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In mathematics, a **proof without words** (or **visual proof**) is an illustration of an identity or mathematical statement which can be demonstrated as self-evident by a diagram without any accompanying explanatory text. Such proofs can be considered more elegant than formal or mathematically rigorous proofs due to their self-evident nature.^{[1]} When the diagram demonstrates a particular case of a general statement, to be a proof, it must be generalisable.^{[2]}

A proof without words is not the same as a mathematical proof, because it omits the details of the logical argument it illustrates. However, it can provide valuable intuitions to the viewer that can help them formulate or better understand a true proof.

The statement that the sum of all positive odd numbers up to 2*n* − 1 is a perfect square—more specifically, the perfect square *n*^{2}—can be demonstrated by a proof without words.^{[3]}

In one corner of a grid, a single block represents 1, the first square. That can be wrapped on two sides by a strip of three blocks (the next odd number) to make a 2 × 2 block: 4, the second square. Adding a further five blocks makes a 3 × 3 block: 9, the third square. This process can be continued indefinitely.

The Pythagorean theorem that can be proven without words.^{[4]}

One method of doing so is to visualise a larger square of sides , with four right-angled triangles of sides , and in its corners, such that the space in the middle is a diagonal square with an area of . The four triangles can be rearranged within the larger square to split its unused space into two squares of and .^{[5]}

Jensen's inequality can also be proven graphically. A dashed curve along the *X* axis is the hypothetical distribution of *X*, while a dashed curve along the *Y* axis is the corresponding distribution of *Y* values. The convex mapping *Y*(*X*) increasingly "stretches" the distribution for increasing values of *X*.^{[6]}

*Mathematics Magazine* and *The College Mathematics Journal* run a regular feature titled "Proof without words" containing, as the title suggests, proofs without words.^{[3]} The Art of Problem Solving and USAMTS websites run Java applets illustrating proofs without words.^{[7]}^{[8]}

For a proof to be accepted by the mathematical community, it must logically show how the statement it aims to prove follows totally and inevitably from a set of assumptions.^{[9]} A proof without words might imply such an argument, but it does not make one directly, so it cannot take the place of a formal proof where one is required.^{[10]}^{[11]} Rather, mathematicians use proofs without words as illustrations and teaching aids for ideas that have already been proven formally.^{[12]}^{[13]}

Wikimedia Commons has media related to Proof without words.

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**^**Dunham 1994, p. 120**^**Weisstein, Eric W. "Proof without Words".*MathWorld*. Retrieved on 2008-6-20- ^
^{a}^{b}Dunham 1994, p. 121 **^**Nelsen 1997, p. 3**^**Benson, Donald.*The Moment of Proof : Mathematical Epiphanies*, pp. 172–173 (Oxford University Press, 1999).**^**McShane, E. J. (1937), "Jensen's Inequality",*Bulletin of the American Mathematical Society*, vol. 43, no. 8, American Mathematical Society, p. 527, doi:10.1090/S0002-9904-1937-06588-8**^***Gallery of Proofs*, Art of Problem Solving, retrieved 2015-05-28**^***Gallery of Proofs*, USA Mathematical Talent Search, retrieved 2015-05-28**^**Lang, Serge (1971).*Basic Mathematics*. Reading, Massachusetts: Addison-Wesley Publishing Company. p. 94.We always try to keep clearly in mind what we assume and what we prove. By a 'proof' we mean a sequence of statements each of which is either assumed, or follows from the preceding statements by a rule of deduction, which is itself assumed.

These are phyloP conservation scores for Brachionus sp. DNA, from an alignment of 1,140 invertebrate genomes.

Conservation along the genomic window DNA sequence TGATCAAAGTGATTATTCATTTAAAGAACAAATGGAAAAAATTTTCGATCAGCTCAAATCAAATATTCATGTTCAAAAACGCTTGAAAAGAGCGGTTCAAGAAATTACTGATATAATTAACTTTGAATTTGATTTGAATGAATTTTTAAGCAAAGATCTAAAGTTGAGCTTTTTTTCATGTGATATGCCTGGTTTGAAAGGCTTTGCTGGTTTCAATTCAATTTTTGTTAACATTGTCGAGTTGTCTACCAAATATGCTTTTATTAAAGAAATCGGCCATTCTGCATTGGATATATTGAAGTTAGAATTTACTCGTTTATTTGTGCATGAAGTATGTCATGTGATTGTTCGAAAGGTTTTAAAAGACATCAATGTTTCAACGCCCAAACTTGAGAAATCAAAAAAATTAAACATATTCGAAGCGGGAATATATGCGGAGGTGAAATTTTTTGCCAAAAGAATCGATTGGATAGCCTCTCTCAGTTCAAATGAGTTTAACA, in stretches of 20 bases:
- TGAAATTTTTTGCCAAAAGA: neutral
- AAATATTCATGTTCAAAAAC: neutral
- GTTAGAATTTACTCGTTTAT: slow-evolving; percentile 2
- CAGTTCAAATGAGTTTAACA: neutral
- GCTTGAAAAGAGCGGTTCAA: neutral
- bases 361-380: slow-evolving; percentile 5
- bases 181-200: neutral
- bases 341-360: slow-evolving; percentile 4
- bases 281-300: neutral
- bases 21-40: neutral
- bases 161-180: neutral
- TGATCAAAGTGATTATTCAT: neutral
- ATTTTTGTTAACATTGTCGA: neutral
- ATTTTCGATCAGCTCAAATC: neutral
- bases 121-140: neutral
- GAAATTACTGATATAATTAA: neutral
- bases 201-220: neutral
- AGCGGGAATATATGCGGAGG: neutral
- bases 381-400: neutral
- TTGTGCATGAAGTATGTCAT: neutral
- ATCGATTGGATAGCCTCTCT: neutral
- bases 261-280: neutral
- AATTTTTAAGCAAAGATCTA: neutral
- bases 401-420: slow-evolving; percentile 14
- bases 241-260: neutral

**^**Benson, Steve; Addington, Susan; Arshavsky, Nina; Cuoco; Al; Goldenberg, E. Paul; Karnowski, Eric (October 6, 2004).*Facilitator's Guide to Ways to Think About Mathematics*(Illustrated ed.). Corwin Press. p. 78. ISBN 9781412905206.Proofs without words are not

*really*proofs, strictly speaking, since details are typically lacking.**^**Spivak, Michael (2008).*Calculus*(4th ed.). Houston, Texas: Publish or Perish, Inc. p. 138. ISBN 978-0-914098-91-1.Basing the argument on a geometric picture is not a proof, however...

**^**Benson, Steve; Addington, Susan; Arshavsky, Nina; Cuoco; Al; Goldenberg, E. Paul; Karnowski, Eric (October 6, 2004).*Facilitator's Guide to Ways to Think About Mathematics*(Illustrated ed.). Corwin Press. p. 78. ISBN 9781412905206.However, since most proofs without words are visual in nature, they often provide a reminder or hint of what's missing.

**^**Schulte, Tom (January 12, 2011). "Proofs without Words: Exercises in Visual Thinking (review)".*MAA Reviews*. The Mathematical Association of America. Retrieved October 26, 2022.This slim collection of varied visual 'proofs' (a term, it can be argued, loosely applied here) is entertaining and enlightening. I personally find such representations engaging and stimulating aids to that 'aha!' moment when symbolic argument seems not to clarify.

- Dunham, William (1994),
*The Mathematical Universe*, John Wiley and Sons, ISBN 0-471-53656-3 - Nelsen, Roger B. (1997),
*Proofs without Words: Exercises in Visual Thinking*, Mathematical Association of America, p. 160, ISBN 978-0-88385-700-7 - Nelsen, Roger B. (2000),
*Proofs without Words II: More Exercises in Visual Thinking*, Mathematical Association of America, pp. 142, ISBN 0-88385-721-9 - Gulley, Ned (March 4, 2010), Shure, Loren (ed.),
*Nicomachus's Theorem*, Matlab Central.